30/01/2013 - 15:36

Property leaders call for council reform

30/01/2013 - 15:36

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Property leaders call for council reform
Alcock Brown-Neaves Group managing director Dale Alcock

Housing industry experts have predicted Western Australia’s property turnover will return to its long-term average in 2013 but warned the rental market would remain tight, and called on the state government to get on with enacting local council reforms to remove barriers to supply.

Speaking at a breakfast forum this morning, Real Estate Institute of Western Australia president David Airey said local government restructuring was vital for the property industry but had been held back by the state government’s fear of reform.

“I’m very surprised the Barnett government did not do this about four years ago. We would have all forgotten about it by now,” he said.

“I think if they don’t do it very quickly they don’t deserve to be re-elected.

“We’ve got councils all trying to do different things against and around each other without achieving proper outcomes.”

Prominent local builder Dale Alcock said trying to comply with the spread of different council restrictions was “near-on impossible” for builders.

“We are the last state in the nation to undergo true local government reform,” he told the forum.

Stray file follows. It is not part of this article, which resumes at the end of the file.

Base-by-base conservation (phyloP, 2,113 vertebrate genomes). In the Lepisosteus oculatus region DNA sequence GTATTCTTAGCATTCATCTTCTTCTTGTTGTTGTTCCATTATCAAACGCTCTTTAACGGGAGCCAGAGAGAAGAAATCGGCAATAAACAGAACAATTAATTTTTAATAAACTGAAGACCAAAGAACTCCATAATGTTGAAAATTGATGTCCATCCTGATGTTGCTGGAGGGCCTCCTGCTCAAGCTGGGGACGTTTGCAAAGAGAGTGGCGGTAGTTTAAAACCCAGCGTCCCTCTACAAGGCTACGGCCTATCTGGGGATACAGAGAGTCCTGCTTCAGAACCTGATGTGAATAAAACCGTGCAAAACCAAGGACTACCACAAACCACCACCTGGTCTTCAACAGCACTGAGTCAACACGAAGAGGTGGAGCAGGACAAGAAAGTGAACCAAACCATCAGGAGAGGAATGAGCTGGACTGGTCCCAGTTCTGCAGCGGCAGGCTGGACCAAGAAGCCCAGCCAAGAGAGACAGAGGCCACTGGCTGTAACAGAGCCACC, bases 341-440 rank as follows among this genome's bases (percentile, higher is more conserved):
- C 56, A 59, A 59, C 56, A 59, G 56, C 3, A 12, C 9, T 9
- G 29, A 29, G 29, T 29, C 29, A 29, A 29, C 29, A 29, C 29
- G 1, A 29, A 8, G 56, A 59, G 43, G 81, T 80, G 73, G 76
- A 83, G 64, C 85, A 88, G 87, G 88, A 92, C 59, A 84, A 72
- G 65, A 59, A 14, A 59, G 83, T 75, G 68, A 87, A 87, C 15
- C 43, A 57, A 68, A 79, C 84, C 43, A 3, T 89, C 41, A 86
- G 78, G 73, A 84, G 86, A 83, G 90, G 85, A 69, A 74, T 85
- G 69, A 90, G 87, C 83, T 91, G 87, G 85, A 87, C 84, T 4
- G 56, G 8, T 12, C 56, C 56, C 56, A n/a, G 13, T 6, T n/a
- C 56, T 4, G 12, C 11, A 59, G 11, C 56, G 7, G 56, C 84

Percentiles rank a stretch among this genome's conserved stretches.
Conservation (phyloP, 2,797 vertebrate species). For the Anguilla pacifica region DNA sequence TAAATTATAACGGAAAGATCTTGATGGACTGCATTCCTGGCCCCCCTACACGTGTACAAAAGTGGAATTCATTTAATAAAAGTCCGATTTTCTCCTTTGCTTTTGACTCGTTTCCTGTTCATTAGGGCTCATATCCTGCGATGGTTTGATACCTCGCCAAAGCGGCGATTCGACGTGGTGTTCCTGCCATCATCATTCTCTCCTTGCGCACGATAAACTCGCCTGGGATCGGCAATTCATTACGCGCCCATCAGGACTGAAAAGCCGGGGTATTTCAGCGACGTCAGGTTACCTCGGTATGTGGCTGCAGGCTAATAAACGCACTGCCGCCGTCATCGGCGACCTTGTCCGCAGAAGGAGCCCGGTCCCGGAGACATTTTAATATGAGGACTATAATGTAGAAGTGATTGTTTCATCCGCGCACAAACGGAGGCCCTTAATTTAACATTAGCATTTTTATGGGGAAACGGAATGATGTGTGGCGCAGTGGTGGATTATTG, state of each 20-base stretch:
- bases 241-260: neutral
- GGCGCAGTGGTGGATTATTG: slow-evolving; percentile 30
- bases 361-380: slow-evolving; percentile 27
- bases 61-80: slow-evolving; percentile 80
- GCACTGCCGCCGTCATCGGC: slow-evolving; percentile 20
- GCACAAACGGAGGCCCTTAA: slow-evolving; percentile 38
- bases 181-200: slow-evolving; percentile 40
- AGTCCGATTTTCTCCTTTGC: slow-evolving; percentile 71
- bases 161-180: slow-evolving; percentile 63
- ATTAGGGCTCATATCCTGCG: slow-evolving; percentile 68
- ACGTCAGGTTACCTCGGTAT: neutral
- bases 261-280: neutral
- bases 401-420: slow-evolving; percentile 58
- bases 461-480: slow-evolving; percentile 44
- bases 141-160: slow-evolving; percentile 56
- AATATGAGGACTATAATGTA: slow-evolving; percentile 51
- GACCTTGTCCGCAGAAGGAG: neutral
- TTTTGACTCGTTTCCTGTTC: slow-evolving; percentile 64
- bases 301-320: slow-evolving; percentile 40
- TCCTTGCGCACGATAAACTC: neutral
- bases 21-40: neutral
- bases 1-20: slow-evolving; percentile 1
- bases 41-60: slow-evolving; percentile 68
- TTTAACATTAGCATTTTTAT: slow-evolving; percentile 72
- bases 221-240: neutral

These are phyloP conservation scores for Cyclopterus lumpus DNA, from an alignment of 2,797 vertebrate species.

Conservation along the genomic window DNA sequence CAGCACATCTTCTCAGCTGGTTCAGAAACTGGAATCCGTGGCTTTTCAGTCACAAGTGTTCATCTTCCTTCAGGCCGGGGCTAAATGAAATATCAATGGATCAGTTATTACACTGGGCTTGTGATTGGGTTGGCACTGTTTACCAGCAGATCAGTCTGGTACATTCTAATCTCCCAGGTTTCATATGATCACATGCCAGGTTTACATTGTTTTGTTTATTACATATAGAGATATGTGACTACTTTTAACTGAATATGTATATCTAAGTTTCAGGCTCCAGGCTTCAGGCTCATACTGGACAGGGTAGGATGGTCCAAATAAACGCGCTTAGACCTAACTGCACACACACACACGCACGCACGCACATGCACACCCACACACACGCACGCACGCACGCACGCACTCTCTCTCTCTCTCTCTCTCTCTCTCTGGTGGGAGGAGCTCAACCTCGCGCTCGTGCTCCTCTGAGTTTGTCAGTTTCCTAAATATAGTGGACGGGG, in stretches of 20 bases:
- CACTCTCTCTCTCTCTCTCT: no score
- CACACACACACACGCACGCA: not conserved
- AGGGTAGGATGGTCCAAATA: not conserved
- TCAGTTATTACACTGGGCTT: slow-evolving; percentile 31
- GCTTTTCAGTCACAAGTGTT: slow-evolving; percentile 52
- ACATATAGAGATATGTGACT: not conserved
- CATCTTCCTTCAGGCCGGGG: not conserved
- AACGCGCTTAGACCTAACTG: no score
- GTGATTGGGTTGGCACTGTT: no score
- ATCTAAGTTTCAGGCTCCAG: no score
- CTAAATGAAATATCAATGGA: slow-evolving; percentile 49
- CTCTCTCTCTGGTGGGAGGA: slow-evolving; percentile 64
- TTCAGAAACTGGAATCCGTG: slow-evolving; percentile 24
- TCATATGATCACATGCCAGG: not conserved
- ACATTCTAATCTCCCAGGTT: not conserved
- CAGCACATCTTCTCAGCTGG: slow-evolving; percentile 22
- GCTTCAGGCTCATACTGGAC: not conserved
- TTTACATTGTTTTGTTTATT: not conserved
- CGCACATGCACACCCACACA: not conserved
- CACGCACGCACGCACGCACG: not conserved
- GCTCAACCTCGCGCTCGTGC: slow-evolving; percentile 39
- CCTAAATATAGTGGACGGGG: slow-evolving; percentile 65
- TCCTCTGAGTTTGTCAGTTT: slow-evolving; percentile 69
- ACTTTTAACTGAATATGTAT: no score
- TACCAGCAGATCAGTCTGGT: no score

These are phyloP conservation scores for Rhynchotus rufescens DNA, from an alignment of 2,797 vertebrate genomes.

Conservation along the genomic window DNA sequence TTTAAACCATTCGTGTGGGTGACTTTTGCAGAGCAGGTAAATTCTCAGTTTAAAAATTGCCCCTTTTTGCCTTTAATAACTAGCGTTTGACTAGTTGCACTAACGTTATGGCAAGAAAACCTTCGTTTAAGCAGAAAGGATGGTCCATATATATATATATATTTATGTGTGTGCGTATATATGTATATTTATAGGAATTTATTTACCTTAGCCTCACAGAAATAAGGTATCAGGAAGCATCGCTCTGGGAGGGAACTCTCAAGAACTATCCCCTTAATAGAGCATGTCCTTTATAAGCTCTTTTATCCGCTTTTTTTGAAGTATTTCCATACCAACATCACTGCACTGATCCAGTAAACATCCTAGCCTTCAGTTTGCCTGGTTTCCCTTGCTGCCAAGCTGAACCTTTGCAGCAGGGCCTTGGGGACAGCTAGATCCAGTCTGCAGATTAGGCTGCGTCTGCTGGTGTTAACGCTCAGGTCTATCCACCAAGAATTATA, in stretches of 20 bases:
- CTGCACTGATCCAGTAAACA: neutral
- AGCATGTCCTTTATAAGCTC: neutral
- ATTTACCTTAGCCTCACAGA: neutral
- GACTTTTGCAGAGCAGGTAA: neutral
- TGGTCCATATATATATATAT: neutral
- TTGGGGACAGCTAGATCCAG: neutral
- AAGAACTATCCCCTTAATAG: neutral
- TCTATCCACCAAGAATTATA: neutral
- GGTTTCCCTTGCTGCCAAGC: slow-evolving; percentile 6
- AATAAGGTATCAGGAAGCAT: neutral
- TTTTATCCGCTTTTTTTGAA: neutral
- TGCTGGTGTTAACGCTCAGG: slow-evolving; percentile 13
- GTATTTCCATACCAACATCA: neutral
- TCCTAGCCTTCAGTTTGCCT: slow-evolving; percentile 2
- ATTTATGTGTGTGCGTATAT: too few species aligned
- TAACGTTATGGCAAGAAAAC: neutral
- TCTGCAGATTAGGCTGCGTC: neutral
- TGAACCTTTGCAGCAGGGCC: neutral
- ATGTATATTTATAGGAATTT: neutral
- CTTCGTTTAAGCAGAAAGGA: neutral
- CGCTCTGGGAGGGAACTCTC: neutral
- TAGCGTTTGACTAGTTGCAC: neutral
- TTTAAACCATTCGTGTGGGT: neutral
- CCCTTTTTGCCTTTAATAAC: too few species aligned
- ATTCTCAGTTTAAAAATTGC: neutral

“We have 139 (local government areas), we need about 70. I could bring along two lever-arch files which consist of the crossover details for each of the 39 local authorities in the metropolitan area. All are different, and trying to comply with that as a builder is near-on impossible.”

A review into local metropolitan councils handed down by former University of Western Australia vice-chancellor Alan Robson last year recommended reducing the number of councils from 30 to 12 through a combination of amalgamation and splitting up local government areas.

The state government announced in October it would not respond to the recommendations until April – after the March 9 state election.

REIWA’s outlook for 2013 forecasts a 10 per cent increase in turnover, returning it to its 15-year average. While first home buyer activity has been strong in recent times, it is expected to reach its peak as house prices rise in the coming months.

Housing Industry Association economist Geordan Murray predicted that balancing the books would remain in vogue in 2013, with households remaining averse to taking on debt.

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